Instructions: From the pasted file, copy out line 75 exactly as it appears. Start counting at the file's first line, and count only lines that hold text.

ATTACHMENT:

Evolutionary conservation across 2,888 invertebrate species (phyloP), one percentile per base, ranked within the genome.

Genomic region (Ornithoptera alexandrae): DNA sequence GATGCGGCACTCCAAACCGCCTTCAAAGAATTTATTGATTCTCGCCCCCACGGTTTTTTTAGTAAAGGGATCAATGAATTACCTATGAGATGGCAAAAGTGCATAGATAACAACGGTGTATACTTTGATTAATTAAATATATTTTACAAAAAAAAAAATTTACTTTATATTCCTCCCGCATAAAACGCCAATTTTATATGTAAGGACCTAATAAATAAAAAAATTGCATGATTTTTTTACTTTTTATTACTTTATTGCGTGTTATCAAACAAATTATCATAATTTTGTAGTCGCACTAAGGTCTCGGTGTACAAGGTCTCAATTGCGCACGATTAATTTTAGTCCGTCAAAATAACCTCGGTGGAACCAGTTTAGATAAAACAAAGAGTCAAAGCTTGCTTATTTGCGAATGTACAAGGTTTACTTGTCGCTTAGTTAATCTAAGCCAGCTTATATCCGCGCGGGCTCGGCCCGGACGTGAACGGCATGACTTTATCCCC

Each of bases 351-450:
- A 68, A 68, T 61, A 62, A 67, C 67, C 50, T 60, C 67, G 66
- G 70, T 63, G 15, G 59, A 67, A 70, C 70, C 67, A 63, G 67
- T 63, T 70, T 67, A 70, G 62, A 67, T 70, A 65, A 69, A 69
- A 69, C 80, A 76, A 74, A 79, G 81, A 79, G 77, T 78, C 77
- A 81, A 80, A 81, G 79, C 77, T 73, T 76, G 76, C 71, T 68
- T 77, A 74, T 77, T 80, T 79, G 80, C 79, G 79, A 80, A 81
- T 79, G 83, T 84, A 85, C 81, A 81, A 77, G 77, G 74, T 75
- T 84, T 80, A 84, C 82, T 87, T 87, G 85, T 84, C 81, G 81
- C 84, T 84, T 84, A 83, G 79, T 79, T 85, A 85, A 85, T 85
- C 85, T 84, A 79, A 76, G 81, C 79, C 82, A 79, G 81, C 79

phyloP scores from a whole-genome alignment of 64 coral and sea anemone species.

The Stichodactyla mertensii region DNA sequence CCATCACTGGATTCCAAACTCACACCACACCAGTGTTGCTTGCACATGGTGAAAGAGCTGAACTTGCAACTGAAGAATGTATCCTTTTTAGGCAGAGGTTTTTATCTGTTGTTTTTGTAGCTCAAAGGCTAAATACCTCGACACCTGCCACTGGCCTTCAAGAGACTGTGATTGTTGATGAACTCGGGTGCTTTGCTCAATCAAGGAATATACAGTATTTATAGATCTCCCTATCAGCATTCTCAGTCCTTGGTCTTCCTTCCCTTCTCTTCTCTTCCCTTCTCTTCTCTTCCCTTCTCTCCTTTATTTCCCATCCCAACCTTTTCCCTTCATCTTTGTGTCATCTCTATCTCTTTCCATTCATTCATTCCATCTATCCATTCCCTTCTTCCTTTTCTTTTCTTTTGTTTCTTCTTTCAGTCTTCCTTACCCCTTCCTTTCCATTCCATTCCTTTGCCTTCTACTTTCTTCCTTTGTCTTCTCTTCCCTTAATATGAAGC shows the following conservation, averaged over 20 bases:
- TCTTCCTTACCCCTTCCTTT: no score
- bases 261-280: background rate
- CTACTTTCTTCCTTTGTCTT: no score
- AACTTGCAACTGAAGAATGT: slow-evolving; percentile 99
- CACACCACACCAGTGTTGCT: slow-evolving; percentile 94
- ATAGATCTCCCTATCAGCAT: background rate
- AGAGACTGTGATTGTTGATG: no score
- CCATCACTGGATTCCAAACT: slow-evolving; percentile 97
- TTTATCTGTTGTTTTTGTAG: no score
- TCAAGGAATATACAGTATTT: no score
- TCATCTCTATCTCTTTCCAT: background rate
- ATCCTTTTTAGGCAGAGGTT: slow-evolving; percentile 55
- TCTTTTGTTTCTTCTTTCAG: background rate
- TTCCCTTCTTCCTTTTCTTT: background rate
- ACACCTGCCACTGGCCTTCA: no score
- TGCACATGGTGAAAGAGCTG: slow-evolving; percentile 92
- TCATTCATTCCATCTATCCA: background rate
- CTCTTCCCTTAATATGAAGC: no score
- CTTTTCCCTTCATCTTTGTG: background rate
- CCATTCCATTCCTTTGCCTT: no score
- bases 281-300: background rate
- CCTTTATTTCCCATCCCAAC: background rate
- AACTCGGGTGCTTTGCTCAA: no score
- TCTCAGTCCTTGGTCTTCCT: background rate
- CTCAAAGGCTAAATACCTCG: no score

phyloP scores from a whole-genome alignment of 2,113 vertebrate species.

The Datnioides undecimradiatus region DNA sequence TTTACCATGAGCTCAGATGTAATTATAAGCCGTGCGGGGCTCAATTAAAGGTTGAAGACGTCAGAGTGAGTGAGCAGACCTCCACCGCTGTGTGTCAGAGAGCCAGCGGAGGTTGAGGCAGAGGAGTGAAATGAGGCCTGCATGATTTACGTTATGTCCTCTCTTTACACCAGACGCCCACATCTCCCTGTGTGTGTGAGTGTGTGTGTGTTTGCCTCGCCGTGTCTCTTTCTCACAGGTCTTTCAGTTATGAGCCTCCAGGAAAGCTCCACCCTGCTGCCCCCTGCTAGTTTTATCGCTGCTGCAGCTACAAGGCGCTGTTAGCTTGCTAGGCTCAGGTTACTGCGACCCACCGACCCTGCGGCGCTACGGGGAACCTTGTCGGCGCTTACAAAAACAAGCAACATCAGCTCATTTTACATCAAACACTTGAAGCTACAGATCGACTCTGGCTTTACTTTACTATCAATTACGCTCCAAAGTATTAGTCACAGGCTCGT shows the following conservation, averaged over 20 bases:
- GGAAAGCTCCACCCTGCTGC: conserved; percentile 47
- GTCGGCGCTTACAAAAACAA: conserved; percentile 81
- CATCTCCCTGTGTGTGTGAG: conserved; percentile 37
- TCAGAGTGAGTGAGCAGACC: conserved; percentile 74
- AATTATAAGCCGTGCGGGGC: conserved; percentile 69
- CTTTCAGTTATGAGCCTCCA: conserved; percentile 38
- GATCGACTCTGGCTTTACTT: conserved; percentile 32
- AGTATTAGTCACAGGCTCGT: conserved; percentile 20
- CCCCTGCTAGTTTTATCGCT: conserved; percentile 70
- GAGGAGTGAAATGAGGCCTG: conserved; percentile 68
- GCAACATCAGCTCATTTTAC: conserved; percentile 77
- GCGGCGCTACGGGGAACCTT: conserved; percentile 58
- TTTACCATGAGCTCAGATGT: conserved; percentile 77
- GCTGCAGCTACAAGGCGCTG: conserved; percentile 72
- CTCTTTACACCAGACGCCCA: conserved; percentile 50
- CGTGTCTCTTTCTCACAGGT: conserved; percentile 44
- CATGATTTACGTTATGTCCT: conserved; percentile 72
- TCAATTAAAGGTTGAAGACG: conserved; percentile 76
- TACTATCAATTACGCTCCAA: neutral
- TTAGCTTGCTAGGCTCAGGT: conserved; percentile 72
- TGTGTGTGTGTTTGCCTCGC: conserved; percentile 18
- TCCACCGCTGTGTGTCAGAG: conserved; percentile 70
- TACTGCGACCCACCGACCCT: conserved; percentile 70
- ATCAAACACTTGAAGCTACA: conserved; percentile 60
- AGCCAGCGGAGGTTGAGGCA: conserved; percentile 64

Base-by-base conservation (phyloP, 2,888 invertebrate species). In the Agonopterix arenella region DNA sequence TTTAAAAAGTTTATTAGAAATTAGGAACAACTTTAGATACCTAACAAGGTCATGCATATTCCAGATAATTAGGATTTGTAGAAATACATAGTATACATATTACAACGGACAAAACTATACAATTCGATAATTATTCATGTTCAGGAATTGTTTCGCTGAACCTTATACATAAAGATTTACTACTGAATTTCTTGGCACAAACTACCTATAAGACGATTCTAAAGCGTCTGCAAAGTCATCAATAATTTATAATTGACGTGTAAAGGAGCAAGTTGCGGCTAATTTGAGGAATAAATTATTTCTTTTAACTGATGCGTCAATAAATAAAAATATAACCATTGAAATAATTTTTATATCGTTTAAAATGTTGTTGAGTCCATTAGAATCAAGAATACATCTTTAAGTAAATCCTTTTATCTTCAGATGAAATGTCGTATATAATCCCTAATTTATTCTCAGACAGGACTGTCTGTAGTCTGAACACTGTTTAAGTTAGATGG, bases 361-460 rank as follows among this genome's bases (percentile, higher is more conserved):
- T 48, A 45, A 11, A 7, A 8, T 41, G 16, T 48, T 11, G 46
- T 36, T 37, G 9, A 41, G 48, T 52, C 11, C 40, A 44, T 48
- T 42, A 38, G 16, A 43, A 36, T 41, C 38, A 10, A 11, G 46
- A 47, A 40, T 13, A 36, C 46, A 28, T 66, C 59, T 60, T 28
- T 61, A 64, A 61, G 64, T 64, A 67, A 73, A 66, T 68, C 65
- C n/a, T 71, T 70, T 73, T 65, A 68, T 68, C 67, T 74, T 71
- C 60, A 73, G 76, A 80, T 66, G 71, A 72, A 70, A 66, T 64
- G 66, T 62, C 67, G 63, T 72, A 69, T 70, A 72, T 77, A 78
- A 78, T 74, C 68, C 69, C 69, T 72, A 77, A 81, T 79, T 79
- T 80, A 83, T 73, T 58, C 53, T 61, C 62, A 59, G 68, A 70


- C 60, A 73, G 76, A 80, T 66, G 71, A 72, A 70, A 66, T 64